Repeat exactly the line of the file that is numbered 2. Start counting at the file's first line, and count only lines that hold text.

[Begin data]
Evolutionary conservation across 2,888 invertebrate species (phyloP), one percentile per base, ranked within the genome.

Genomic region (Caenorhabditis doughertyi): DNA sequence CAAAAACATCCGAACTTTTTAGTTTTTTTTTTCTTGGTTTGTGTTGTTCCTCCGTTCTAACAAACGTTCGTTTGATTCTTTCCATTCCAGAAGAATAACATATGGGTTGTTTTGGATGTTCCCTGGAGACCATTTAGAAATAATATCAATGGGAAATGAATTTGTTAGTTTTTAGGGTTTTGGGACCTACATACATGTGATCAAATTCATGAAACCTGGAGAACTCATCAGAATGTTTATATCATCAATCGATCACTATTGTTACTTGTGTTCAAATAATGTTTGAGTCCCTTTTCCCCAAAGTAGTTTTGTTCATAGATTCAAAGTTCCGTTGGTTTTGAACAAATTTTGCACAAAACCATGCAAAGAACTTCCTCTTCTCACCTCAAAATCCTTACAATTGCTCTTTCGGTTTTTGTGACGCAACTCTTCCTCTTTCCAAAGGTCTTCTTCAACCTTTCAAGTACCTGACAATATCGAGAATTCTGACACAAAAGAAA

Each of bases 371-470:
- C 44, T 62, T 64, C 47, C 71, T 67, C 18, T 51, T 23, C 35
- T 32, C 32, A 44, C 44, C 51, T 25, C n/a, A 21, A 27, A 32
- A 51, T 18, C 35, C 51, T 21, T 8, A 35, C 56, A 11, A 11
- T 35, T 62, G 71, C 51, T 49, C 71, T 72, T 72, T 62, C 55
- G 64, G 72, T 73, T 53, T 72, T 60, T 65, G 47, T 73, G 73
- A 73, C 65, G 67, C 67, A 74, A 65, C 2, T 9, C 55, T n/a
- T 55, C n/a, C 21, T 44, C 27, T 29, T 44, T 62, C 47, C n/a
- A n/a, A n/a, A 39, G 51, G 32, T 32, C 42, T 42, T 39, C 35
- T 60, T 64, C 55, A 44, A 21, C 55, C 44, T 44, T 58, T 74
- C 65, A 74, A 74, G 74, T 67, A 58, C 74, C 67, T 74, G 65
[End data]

Genomic region (Caenorhabditis doughertyi): DNA sequence CAAAAACATCCGAACTTTTTAGTTTTTTTTTTCTTGGTTTGTGTTGTTCCTCCGTTCTAACAAACGTTCGTTTGATTCTTTCCATTCCAGAAGAATAACATATGGGTTGTTTTGGATGTTCCCTGGAGACCATTTAGAAATAATATCAATGGGAAATGAATTTGTTAGTTTTTAGGGTTTTGGGACCTACATACATGTGATCAAATTCATGAAACCTGGAGAACTCATCAGAATGTTTATATCATCAATCGATCACTATTGTTACTTGTGTTCAAATAATGTTTGAGTCCCTTTTCCCCAAAGTAGTTTTGTTCATAGATTCAAAGTTCCGTTGGTTTTGAACAAATTTTGCACAAAACCATGCAAAGAACTTCCTCTTCTCACCTCAAAATCCTTACAATTGCTCTTTCGGTTTTTGTGACGCAACTCTTCCTCTTTCCAAAGGTCTTCTTCAACCTTTCAAGTACCTGACAATATCGAGAATTCTGACACAAAAGAAA